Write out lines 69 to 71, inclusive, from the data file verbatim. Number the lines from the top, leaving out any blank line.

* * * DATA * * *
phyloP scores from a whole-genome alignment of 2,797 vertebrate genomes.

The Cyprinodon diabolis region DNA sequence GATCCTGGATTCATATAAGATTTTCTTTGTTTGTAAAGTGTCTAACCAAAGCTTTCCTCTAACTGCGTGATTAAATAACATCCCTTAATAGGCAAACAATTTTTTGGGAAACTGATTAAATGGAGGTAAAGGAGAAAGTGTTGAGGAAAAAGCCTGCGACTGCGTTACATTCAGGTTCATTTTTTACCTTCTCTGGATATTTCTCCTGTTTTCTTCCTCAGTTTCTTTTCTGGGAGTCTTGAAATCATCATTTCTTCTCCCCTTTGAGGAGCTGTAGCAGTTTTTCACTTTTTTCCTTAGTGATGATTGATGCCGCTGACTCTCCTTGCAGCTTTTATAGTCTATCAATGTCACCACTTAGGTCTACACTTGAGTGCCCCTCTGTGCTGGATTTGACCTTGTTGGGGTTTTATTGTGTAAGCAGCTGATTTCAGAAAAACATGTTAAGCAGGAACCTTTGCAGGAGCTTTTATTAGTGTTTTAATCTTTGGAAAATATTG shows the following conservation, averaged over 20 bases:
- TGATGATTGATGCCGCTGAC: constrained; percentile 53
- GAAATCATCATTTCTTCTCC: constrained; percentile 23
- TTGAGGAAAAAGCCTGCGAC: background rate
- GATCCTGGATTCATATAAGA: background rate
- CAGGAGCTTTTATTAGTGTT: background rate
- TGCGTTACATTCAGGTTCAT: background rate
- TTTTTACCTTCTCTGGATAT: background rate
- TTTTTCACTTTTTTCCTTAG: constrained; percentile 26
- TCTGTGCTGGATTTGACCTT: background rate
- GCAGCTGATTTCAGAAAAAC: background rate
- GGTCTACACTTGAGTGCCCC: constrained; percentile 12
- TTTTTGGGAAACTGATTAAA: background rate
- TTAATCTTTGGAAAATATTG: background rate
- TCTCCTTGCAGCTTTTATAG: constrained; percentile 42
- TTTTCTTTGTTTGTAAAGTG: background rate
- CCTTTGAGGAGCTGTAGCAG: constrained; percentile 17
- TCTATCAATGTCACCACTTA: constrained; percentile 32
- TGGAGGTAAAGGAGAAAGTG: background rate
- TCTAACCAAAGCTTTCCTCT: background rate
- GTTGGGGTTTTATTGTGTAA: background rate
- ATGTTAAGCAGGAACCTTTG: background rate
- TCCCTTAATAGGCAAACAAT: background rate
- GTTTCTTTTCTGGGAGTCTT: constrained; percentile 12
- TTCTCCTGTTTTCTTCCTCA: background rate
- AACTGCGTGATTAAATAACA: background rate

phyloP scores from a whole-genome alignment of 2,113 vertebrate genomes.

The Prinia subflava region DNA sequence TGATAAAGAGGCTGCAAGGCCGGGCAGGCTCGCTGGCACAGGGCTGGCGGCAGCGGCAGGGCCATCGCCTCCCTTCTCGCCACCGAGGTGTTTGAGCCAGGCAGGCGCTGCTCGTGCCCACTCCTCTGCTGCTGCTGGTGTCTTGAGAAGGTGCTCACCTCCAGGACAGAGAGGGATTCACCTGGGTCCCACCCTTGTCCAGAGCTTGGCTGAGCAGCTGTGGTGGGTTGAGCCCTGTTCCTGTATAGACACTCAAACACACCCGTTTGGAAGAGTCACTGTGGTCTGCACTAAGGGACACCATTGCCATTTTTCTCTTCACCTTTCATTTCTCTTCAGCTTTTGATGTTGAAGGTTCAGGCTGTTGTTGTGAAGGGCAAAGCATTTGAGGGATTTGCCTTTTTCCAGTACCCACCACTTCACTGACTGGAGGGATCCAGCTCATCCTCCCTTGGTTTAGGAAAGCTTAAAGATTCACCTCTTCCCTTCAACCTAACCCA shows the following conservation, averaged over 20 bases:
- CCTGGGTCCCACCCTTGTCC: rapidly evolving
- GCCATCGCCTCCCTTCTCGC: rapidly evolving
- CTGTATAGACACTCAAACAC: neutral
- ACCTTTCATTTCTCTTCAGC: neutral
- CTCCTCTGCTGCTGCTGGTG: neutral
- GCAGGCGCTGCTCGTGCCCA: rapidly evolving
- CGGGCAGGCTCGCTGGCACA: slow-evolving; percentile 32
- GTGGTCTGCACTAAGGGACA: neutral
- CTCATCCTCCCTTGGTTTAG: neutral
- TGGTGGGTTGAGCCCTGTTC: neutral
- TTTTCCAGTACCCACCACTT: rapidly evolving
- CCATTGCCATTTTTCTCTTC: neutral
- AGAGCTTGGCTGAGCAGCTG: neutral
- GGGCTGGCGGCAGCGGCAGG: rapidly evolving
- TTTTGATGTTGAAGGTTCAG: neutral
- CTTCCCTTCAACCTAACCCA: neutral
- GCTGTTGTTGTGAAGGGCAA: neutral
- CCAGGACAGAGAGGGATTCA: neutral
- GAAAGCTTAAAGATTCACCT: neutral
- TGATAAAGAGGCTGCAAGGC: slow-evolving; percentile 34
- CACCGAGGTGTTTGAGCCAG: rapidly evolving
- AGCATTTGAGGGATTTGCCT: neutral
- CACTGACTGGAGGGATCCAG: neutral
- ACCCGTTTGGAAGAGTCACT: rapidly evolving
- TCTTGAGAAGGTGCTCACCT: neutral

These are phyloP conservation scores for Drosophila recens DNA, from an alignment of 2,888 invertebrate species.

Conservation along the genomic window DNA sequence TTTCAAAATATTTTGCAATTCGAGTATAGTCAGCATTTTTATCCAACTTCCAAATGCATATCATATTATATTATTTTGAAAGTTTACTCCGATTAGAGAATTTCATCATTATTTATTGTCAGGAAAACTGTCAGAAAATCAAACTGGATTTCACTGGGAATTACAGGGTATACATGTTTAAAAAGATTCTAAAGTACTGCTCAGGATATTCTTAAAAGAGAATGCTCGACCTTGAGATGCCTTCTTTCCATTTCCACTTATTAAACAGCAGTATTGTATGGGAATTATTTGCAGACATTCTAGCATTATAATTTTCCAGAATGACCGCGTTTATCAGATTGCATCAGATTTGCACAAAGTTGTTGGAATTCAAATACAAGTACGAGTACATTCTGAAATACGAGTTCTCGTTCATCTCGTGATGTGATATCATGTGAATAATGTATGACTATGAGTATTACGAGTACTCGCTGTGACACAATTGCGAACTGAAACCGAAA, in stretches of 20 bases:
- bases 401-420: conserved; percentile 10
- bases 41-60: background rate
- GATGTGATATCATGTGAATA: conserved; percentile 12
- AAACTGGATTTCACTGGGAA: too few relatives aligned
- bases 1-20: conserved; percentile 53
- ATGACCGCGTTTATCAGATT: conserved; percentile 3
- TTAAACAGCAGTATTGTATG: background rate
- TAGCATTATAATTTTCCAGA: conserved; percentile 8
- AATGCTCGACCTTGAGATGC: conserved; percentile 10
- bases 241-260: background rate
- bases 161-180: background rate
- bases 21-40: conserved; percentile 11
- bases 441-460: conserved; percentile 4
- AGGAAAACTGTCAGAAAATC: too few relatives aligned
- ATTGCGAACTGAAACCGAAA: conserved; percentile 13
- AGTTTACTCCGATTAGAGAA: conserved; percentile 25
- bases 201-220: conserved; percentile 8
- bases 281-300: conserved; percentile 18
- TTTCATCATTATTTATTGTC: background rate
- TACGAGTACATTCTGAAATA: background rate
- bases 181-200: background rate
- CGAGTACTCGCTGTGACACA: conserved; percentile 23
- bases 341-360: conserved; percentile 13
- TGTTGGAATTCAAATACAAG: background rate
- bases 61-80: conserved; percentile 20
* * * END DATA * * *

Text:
- bases 441-460: conserved; percentile 4
- AGGAAAACTGTCAGAAAATC: too few relatives aligned
- ATTGCGAACTGAAACCGAAA: conserved; percentile 13